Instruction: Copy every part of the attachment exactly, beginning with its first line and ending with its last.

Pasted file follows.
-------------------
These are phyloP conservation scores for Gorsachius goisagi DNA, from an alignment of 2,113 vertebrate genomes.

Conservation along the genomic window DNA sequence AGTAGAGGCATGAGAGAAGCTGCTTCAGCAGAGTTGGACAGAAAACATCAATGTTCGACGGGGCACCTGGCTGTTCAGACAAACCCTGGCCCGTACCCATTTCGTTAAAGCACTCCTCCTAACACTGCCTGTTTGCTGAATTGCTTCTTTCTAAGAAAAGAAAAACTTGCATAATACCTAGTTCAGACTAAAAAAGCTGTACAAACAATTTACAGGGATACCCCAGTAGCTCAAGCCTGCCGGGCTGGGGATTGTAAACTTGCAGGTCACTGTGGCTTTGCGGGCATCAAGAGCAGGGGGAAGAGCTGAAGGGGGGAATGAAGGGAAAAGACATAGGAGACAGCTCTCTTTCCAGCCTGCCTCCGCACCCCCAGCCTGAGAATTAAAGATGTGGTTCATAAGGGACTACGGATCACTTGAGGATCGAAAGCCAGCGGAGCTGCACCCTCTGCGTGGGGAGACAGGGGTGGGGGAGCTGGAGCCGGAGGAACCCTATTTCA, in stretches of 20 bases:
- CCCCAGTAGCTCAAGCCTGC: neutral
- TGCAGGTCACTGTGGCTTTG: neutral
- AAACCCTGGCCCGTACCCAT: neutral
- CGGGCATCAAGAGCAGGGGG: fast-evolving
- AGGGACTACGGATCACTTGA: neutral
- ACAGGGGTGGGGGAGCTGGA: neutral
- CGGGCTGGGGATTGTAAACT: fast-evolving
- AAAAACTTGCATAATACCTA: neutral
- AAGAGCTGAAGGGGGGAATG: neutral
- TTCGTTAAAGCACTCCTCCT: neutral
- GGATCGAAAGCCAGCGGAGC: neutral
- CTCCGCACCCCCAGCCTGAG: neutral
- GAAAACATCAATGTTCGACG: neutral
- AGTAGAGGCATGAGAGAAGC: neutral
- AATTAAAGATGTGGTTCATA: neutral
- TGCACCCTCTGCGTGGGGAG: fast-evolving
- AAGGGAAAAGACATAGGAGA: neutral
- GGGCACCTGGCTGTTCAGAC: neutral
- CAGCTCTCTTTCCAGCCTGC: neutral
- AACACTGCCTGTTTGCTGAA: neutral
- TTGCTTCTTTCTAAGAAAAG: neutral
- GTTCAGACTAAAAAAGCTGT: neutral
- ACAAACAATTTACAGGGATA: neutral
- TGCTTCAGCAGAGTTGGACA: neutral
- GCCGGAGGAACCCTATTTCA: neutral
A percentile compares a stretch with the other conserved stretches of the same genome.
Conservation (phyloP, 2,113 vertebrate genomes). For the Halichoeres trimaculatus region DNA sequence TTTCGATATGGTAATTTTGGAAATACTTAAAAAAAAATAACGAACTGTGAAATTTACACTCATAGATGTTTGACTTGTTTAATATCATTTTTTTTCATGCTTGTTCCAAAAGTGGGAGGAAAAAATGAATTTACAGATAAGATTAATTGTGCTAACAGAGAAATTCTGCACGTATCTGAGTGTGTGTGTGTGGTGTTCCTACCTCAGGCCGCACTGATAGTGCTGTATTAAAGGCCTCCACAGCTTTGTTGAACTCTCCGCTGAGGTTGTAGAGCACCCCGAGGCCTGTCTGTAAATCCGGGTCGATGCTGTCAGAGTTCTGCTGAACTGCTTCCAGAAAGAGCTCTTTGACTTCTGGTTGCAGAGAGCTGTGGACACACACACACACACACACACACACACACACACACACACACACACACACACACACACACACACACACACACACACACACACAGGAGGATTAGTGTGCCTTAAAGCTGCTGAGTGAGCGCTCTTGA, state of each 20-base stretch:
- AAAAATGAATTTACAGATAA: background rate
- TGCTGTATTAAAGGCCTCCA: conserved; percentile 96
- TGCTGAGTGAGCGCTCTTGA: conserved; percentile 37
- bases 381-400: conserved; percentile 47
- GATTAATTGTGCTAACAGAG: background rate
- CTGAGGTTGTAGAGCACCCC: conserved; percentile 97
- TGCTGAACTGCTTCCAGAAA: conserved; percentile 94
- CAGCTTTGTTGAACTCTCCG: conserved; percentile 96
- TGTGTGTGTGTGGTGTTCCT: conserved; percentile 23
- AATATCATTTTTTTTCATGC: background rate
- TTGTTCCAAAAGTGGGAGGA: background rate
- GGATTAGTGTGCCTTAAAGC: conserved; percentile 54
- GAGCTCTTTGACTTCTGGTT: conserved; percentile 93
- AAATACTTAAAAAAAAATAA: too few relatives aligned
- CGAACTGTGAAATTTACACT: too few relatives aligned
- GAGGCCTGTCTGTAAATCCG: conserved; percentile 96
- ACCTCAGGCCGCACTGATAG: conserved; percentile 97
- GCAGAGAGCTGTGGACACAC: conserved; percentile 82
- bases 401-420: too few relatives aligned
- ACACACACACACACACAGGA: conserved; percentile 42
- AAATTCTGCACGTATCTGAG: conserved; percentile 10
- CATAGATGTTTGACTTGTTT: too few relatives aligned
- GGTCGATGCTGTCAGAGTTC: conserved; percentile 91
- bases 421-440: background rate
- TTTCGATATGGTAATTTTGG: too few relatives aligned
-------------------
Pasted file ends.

These are phyloP conservation scores for Gorsachius goisagi DNA, from an alignment of 2,113 vertebrate genomes.

Conservation along the genomic window DNA sequence AGTAGAGGCATGAGAGAAGCTGCTTCAGCAGAGTTGGACAGAAAACATCAATGTTCGACGGGGCACCTGGCTGTTCAGACAAACCCTGGCCCGTACCCATTTCGTTAAAGCACTCCTCCTAACACTGCCTGTTTGCTGAATTGCTTCTTTCTAAGAAAAGAAAAACTTGCATAATACCTAGTTCAGACTAAAAAAGCTGTACAAACAATTTACAGGGATACCCCAGTAGCTCAAGCCTGCCGGGCTGGGGATTGTAAACTTGCAGGTCACTGTGGCTTTGCGGGCATCAAGAGCAGGGGGAAGAGCTGAAGGGGGGAATGAAGGGAAAAGACATAGGAGACAGCTCTCTTTCCAGCCTGCCTCCGCACCCCCAGCCTGAGAATTAAAGATGTGGTTCATAAGGGACTACGGATCACTTGAGGATCGAAAGCCAGCGGAGCTGCACCCTCTGCGTGGGGAGACAGGGGTGGGGGAGCTGGAGCCGGAGGAACCCTATTTCA, in stretches of 20 bases:
- CCCCAGTAGCTCAAGCCTGC: neutral
- TGCAGGTCACTGTGGCTTTG: neutral
- AAACCCTGGCCCGTACCCAT: neutral
- CGGGCATCAAGAGCAGGGGG: fast-evolving
- AGGGACTACGGATCACTTGA: neutral
- ACAGGGGTGGGGGAGCTGGA: neutral
- CGGGCTGGGGATTGTAAACT: fast-evolving
- AAAAACTTGCATAATACCTA: neutral
- AAGAGCTGAAGGGGGGAATG: neutral
- TTCGTTAAAGCACTCCTCCT: neutral
- GGATCGAAAGCCAGCGGAGC: neutral
- CTCCGCACCCCCAGCCTGAG: neutral
- GAAAACATCAATGTTCGACG: neutral
- AGTAGAGGCATGAGAGAAGC: neutral
- AATTAAAGATGTGGTTCATA: neutral
- TGCACCCTCTGCGTGGGGAG: fast-evolving
- AAGGGAAAAGACATAGGAGA: neutral
- GGGCACCTGGCTGTTCAGAC: neutral
- CAGCTCTCTTTCCAGCCTGC: neutral
- AACACTGCCTGTTTGCTGAA: neutral
- TTGCTTCTTTCTAAGAAAAG: neutral
- GTTCAGACTAAAAAAGCTGT: neutral
- ACAAACAATTTACAGGGATA: neutral
- TGCTTCAGCAGAGTTGGACA: neutral
- GCCGGAGGAACCCTATTTCA: neutral
A percentile compares a stretch with the other conserved stretches of the same genome.
Conservation (phyloP, 2,113 vertebrate genomes). For the Halichoeres trimaculatus region DNA sequence TTTCGATATGGTAATTTTGGAAATACTTAAAAAAAAATAACGAACTGTGAAATTTACACTCATAGATGTTTGACTTGTTTAATATCATTTTTTTTCATGCTTGTTCCAAAAGTGGGAGGAAAAAATGAATTTACAGATAAGATTAATTGTGCTAACAGAGAAATTCTGCACGTATCTGAGTGTGTGTGTGTGGTGTTCCTACCTCAGGCCGCACTGATAGTGCTGTATTAAAGGCCTCCACAGCTTTGTTGAACTCTCCGCTGAGGTTGTAGAGCACCCCGAGGCCTGTCTGTAAATCCGGGTCGATGCTGTCAGAGTTCTGCTGAACTGCTTCCAGAAAGAGCTCTTTGACTTCTGGTTGCAGAGAGCTGTGGACACACACACACACACACACACACACACACACACACACACACACACACACACACACACACACACACACACACACACACACACAGGAGGATTAGTGTGCCTTAAAGCTGCTGAGTGAGCGCTCTTGA, state of each 20-base stretch:
- AAAAATGAATTTACAGATAA: background rate
- TGCTGTATTAAAGGCCTCCA: conserved; percentile 96
- TGCTGAGTGAGCGCTCTTGA: conserved; percentile 37
- bases 381-400: conserved; percentile 47
- GATTAATTGTGCTAACAGAG: background rate
- CTGAGGTTGTAGAGCACCCC: conserved; percentile 97
- TGCTGAACTGCTTCCAGAAA: conserved; percentile 94
- CAGCTTTGTTGAACTCTCCG: conserved; percentile 96
- TGTGTGTGTGTGGTGTTCCT: conserved; percentile 23
- AATATCATTTTTTTTCATGC: background rate
- TTGTTCCAAAAGTGGGAGGA: background rate
- GGATTAGTGTGCCTTAAAGC: conserved; percentile 54
- GAGCTCTTTGACTTCTGGTT: conserved; percentile 93
- AAATACTTAAAAAAAAATAA: too few relatives aligned
- CGAACTGTGAAATTTACACT: too few relatives aligned
- GAGGCCTGTCTGTAAATCCG: conserved; percentile 96
- ACCTCAGGCCGCACTGATAG: conserved; percentile 97
- GCAGAGAGCTGTGGACACAC: conserved; percentile 82
- bases 401-420: too few relatives aligned
- ACACACACACACACACAGGA: conserved; percentile 42
- AAATTCTGCACGTATCTGAG: conserved; percentile 10
- CATAGATGTTTGACTTGTTT: too few relatives aligned
- GGTCGATGCTGTCAGAGTTC: conserved; percentile 91
- bases 421-440: background rate
- TTTCGATATGGTAATTTTGG: too few relatives aligned